Compared to Azerbaijan, Armenia had less equipment and little ability to conduct electronic warfare (EW). In addition, Prime Minister Nikol Pashinyan’s harsh rhetoric towards the military since 2018 and the announcement of radical reforms led to the departure of many experienced commanders, which reduced the effectiveness of the military’s response in NK.

Armenia also ignored signals that Azerbaijan was preparing for a large-scale operation in NK, including intelligence information about the mobilisation of Azerbaijani forces. Moreover, the Armenian positions were not only well-recognised by Azerbaijan but were not well-protected, especially in the initial phase of the conflict, for example, against attacks by combat drones or “loitering munitions” (kamikaze drones).

Defence planning errors are also responsible for the defeat—access to NK was protected only by one line of fortifications, which the Azerbaijani forces interrupted and then easily moved deeper into the region. Moreover, the fortifications were developed mainly in the north of NK, and not in the south, where the topography is a much smaller obstacle to land operations, including armour. The errors in command and limited resources meant the Armenian forces were not ready with reconnaissance and counter-offensive operations. There was no attack on the rear of the Azerbaijani forces and the Armenian units retreated very quickly under the attack without resistance at strategic points and abandoning operational weapons. This was combined with problems with the transport of Armenian units from the north to the south of NK and with medical support on the front line once Azerbaijan took control of key transport corridors and the airspace in the area of operations. Only once the situation of the defending units in NK was already very difficult did Armenia use missile systems (including Iskander-E types) to attack Azerbaijan’s second-largest city—Ganja—but it did not stop the Azerbaijani offensive. However, Armenia did not significantly escalate these attacks, such striking the capital, Baku, or oil pipelines or dams.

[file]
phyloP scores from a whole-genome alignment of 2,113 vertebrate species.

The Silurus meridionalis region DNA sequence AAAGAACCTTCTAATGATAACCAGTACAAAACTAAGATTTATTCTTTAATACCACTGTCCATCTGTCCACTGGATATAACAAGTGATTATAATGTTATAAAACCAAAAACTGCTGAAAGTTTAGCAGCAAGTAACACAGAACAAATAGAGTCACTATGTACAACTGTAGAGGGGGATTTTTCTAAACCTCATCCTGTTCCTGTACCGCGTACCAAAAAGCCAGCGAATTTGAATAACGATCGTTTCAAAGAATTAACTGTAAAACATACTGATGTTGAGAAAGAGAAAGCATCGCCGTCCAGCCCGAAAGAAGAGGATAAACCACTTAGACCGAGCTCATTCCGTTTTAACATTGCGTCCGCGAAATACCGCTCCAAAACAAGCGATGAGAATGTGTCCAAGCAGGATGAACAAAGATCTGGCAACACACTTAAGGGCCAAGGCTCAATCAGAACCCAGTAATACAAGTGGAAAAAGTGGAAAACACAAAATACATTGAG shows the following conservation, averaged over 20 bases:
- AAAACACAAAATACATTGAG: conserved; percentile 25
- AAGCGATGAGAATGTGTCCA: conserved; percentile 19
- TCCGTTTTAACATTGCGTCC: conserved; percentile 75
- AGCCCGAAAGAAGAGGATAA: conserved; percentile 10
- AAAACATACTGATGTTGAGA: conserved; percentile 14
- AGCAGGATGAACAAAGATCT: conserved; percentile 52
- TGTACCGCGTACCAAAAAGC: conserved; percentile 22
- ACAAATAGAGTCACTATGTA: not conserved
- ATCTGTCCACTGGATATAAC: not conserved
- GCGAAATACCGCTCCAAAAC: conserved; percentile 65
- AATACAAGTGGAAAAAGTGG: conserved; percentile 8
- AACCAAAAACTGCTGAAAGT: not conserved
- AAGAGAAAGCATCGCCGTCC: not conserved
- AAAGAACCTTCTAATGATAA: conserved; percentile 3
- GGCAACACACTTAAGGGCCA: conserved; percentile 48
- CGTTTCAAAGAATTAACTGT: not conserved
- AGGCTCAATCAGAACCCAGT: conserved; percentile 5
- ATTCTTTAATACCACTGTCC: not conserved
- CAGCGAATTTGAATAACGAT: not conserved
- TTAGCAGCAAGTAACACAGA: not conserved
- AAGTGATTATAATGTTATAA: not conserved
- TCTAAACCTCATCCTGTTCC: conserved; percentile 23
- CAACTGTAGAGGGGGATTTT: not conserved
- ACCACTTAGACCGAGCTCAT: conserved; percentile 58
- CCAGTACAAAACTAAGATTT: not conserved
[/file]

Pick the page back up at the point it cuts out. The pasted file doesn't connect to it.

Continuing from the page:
Moreover, while Azerbaijan could count on support from allied Turkey, Russia decided not to provide similar assistance to Armenia, despite both being members of the CSTO military alliance. At the same time, as a result of the truce, Russian units from the 15th Separate Motorised Rifle Brigade of the Central Military District took control of NK as peacekeepers.

Conclusions for NATO

The success of the Azerbaijani offensive was possible because of a technological advantage, the speed of operations resulting from the short front line, and the choice of an effective offensive tactic. The Azerbaijani-Armenian clashes revealed the susceptibility of traditional land-based units (armoured and mechanised formations) to hunter-killer drones if they lack kinetic (anti-aircraft missiles) and EW systems. Azerbaijan achieved success also thanks to effective military intelligence and reconnaissance, maintenance of communications systems and the use of mobile special forces. The Azerbaijani forces’ higher combat capabilities resulted from the intensification of training and technological and intelligence cooperation with Turkey.

The war in NK revealed the effectiveness and prospect of the use of combat drones and loitering munitions, as well as automated tactical command-and-control systems used by Azerbaijan. These are more and more important elements of the modern battlefield.

Therefore, EW systems, including airspace monitoring and scanning devices, as well as kinetic air-defence systems, will be of increasing importance for flank states such as Poland. A growing challenge is the need for efficient and cost-effective defence against the use of drones and loitering munitions, not the use of the most powerful anti-aircraft and anti-missile systems. They may be supported by activities in cyberspace (attacks on enemy IT systems) and EW. On the other hand, rapid investments in combat drone technology, enabling not only reconnaissance but also close air support for infantry units and the ability to eliminate enemy armoured vehicles, should be seriously considered. It is also necessary to develop the security of basic military communication and battlefield-management systems.